On paper, the LG Nitro HD has the goods, with a 1.5 GHz dual-core Snapdragon CPU, 4.5-inch IPS true HD 720p display, 8-megapixel camera with 1080p HD video recording, a front-facing shooter, and Android 2.3.5. It'll run you $249.99, and joins the Samsung Galaxy S II Skyrocket and HTC Vivid in AT&T's burgeoning LTE smartphone lineup.
I've worked with it for a few days now, and while it offers some nice features, it's not my favorite LTE phone in the stable. Here's why:
- Build quality preferences are always subjective, but I don't care for the way the LG Nitro HD feels. It exudes a cheap, plastic vibe. You may be thinking that the Skyrocket (and Samsung in general) provides a similar feel, but it's different here. The plastic doesn't feel as sturdy, and it just doesn't feel like a premium phone that costs $250.
- Nitro HD is sporting the usual high-end trimmings, including a 1.5 GHz dual-core Snapdragon CPU. The phone is relatively fast most of the time, though I do notice more hangups on it than I do on the Skyrocket or Vivid. I attribute it to LG's user interface (more on that later).
- The 4.5-inch IPS display is a true 720p HD display. Images are beautiful, and overall, it comes in a close second behind HTC's Rezound. Like the LG Revolution, the touch accuracy appears to be a bit off, though. I'm always having to press things twice, as if the screen doesn't register my gestures.
- You'll get Android 2.3.5 out of the box, which would be great if it didn't come with LG's quirky custom user interface. If you've used Android before, it's like an odd mix between an early version of TouchWiz and one of the tacky UIs you'd see on an entry-level device. Beyond the aesthetics, it's clunky, and it makes the device perform worse than it should. As much of a fan as I am of skins (when they're done right), LG should have stuck with stock Android until they were able to create a skin that's suitable for a high-end device.
- AT&T's 4G LTE performs pretty well in the Charlotte area, though I've yet to see the 18-20 Mbps speeds that I see on Verizon throughout the city. In testing, I've averaged download speeds between 3 and 10 Mbps, and upload speeds between 2 and 7 Mbps. Overall, I find that AT&T's LTE is a bit more inconsistent than Verizon's; speeds are totally dependent on where you're at in the city and the time of day you're accessing it.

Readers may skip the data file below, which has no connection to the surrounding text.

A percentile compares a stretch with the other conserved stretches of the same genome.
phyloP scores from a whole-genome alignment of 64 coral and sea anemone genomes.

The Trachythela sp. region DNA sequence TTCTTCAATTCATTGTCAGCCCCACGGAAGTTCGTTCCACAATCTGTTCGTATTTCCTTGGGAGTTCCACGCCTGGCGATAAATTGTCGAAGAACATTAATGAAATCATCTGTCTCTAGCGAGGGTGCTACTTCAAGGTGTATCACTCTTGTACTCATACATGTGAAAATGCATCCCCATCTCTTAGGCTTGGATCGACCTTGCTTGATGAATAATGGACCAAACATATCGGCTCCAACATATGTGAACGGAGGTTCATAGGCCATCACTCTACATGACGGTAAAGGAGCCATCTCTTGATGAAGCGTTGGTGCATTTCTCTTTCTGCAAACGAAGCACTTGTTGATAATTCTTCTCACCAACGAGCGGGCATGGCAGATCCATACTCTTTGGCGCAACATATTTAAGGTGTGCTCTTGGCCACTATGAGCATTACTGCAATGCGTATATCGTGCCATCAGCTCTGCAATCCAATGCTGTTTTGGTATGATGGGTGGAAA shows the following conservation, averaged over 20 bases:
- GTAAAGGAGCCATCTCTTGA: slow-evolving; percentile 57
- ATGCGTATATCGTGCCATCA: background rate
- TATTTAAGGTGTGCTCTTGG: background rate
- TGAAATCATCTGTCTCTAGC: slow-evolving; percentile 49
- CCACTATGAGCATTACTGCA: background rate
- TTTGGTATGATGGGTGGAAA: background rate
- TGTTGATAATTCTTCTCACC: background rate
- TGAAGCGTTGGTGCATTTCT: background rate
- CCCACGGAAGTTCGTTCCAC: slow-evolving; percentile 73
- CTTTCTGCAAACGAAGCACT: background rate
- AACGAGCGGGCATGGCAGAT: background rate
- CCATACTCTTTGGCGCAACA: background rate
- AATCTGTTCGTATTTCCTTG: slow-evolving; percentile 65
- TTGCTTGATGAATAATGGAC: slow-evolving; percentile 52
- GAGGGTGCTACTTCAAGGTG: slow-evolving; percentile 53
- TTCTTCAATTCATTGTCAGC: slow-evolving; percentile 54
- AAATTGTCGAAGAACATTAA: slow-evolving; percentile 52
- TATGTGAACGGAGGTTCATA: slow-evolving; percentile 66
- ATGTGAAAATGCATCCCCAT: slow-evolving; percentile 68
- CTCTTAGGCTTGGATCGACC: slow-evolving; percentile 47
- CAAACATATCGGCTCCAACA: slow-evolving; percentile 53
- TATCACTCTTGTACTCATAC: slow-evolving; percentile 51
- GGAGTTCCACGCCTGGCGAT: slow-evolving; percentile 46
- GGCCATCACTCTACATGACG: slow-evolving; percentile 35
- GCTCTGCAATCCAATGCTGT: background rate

- Call quality is pretty great. When taking it to an AT&T dead zone over the weekend, I was able to make several phone calls, despite having intermittent chop and other white noise on the line. I found earpiece volume to be perfectly loud and the speakerphone is one of the better ones I've worked with recently.
- Nitro HD ships with a 1,830 mAh battery, and while I've heard some reports of poor battery life across the web, I've had no major issues with mine. It seems to be situated right between the Samsung Galaxy S II Skyrocket and HTC Vivid. I took a day and did what I would consider to be "moderate use" - made a few phone calls, sent a few text messages (to PhoneDog fans, because I left the demo number in the YouTube video), checked and responded to email, tweeted, snapped a few pictures, and downloaded some apps. Battery life was a bit worse than the Galaxy S II Skyrocket, but I made it just into the evening before the low battery warning flashed up on the display.
Choice is always a good thing, so I'm happy to see LG making a presence on AT&T's 4G LTE roadmap. But it's unfortunate that they keep placing their user interface on their high-end devices when it needs some more work. I'd expect an entry-level UI on an entry-level or mid-range device (think Pantech Breakout here), but at $249.99, Nitro HD either needs a mature UI or needs to roll with stock Android. Otherwise, it's a well-equipped smartphone that should serve users well.
Stay tuned for the full review!